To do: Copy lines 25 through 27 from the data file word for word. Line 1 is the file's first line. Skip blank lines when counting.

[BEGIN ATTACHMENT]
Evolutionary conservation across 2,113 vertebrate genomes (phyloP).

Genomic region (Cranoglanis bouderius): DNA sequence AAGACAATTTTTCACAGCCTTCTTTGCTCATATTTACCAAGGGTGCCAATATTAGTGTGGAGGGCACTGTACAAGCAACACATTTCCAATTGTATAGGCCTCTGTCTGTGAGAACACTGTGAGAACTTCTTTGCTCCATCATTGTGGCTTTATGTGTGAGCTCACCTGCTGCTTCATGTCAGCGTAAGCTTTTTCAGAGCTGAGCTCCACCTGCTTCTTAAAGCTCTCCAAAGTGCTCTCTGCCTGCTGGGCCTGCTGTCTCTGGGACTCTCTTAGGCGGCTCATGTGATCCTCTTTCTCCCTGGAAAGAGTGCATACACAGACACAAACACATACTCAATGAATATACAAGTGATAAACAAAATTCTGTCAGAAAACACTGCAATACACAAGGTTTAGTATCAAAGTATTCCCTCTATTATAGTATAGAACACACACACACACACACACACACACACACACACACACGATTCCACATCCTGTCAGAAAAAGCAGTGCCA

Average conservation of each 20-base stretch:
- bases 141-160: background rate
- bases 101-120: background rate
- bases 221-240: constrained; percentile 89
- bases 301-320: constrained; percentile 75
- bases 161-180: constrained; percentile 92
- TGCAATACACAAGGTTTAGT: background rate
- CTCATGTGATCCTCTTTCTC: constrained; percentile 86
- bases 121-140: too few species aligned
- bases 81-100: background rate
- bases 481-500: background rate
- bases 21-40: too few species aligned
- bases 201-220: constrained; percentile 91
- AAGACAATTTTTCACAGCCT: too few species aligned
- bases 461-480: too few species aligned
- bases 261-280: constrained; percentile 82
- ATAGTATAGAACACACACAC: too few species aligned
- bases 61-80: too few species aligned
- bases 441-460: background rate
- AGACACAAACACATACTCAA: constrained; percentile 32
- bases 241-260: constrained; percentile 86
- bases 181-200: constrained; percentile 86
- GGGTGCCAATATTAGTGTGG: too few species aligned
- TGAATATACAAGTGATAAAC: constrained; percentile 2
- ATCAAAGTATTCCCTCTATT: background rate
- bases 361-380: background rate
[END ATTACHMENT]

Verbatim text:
- GGGTGCCAATATTAGTGTGG: too few species aligned
- TGAATATACAAGTGATAAAC: constrained; percentile 2
- ATCAAAGTATTCCCTCTATT: background rate